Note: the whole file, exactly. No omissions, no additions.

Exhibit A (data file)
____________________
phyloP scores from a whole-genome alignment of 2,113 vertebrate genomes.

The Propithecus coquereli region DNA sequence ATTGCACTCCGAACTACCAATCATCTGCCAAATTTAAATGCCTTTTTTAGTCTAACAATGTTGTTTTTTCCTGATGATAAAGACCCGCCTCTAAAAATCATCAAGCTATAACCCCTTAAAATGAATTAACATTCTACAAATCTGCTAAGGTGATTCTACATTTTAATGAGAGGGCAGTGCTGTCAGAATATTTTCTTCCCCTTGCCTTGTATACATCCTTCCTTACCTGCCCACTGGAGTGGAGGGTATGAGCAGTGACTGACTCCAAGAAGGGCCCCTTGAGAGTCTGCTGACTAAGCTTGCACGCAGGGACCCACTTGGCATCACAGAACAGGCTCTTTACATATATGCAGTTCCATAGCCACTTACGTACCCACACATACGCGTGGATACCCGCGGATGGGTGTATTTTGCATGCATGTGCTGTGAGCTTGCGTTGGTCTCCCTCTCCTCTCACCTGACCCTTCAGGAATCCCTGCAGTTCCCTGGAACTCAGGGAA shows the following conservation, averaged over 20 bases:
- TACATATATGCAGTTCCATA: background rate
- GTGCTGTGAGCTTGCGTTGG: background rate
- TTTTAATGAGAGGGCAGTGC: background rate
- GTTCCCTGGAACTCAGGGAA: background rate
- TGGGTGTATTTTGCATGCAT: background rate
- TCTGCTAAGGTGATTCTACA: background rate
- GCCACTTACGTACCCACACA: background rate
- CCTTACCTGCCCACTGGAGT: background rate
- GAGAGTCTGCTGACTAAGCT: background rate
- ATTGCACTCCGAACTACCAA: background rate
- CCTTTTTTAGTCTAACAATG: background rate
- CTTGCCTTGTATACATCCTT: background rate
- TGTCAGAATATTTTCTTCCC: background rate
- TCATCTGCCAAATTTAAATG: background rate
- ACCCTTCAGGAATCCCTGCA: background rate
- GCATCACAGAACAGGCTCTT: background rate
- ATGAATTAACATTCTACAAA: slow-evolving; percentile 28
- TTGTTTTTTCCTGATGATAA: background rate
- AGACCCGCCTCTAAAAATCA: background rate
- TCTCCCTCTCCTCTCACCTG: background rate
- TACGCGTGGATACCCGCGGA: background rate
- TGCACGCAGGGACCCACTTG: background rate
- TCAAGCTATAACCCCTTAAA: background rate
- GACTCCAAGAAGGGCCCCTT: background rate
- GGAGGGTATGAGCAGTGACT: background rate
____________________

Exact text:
phyloP scores from a whole-genome alignment of 2,113 vertebrate genomes.

The Propithecus coquereli region DNA sequence ATTGCACTCCGAACTACCAATCATCTGCCAAATTTAAATGCCTTTTTTAGTCTAACAATGTTGTTTTTTCCTGATGATAAAGACCCGCCTCTAAAAATCATCAAGCTATAACCCCTTAAAATGAATTAACATTCTACAAATCTGCTAAGGTGATTCTACATTTTAATGAGAGGGCAGTGCTGTCAGAATATTTTCTTCCCCTTGCCTTGTATACATCCTTCCTTACCTGCCCACTGGAGTGGAGGGTATGAGCAGTGACTGACTCCAAGAAGGGCCCCTTGAGAGTCTGCTGACTAAGCTTGCACGCAGGGACCCACTTGGCATCACAGAACAGGCTCTTTACATATATGCAGTTCCATAGCCACTTACGTACCCACACATACGCGTGGATACCCGCGGATGGGTGTATTTTGCATGCATGTGCTGTGAGCTTGCGTTGGTCTCCCTCTCCTCTCACCTGACCCTTCAGGAATCCCTGCAGTTCCCTGGAACTCAGGGAA shows the following conservation, averaged over 20 bases:
- TACATATATGCAGTTCCATA: background rate
- GTGCTGTGAGCTTGCGTTGG: background rate
- TTTTAATGAGAGGGCAGTGC: background rate
- GTTCCCTGGAACTCAGGGAA: background rate
- TGGGTGTATTTTGCATGCAT: background rate
- TCTGCTAAGGTGATTCTACA: background rate
- GCCACTTACGTACCCACACA: background rate
- CCTTACCTGCCCACTGGAGT: background rate
- GAGAGTCTGCTGACTAAGCT: background rate
- ATTGCACTCCGAACTACCAA: background rate
- CCTTTTTTAGTCTAACAATG: background rate
- CTTGCCTTGTATACATCCTT: background rate
- TGTCAGAATATTTTCTTCCC: background rate
- TCATCTGCCAAATTTAAATG: background rate
- ACCCTTCAGGAATCCCTGCA: background rate
- GCATCACAGAACAGGCTCTT: background rate
- ATGAATTAACATTCTACAAA: slow-evolving; percentile 28
- TTGTTTTTTCCTGATGATAA: background rate
- AGACCCGCCTCTAAAAATCA: background rate
- TCTCCCTCTCCTCTCACCTG: background rate
- TACGCGTGGATACCCGCGGA: background rate
- TGCACGCAGGGACCCACTTG: background rate
- TCAAGCTATAACCCCTTAAA: background rate
- GACTCCAAGAAGGGCCCCTT: background rate
- GGAGGGTATGAGCAGTGACT: background rate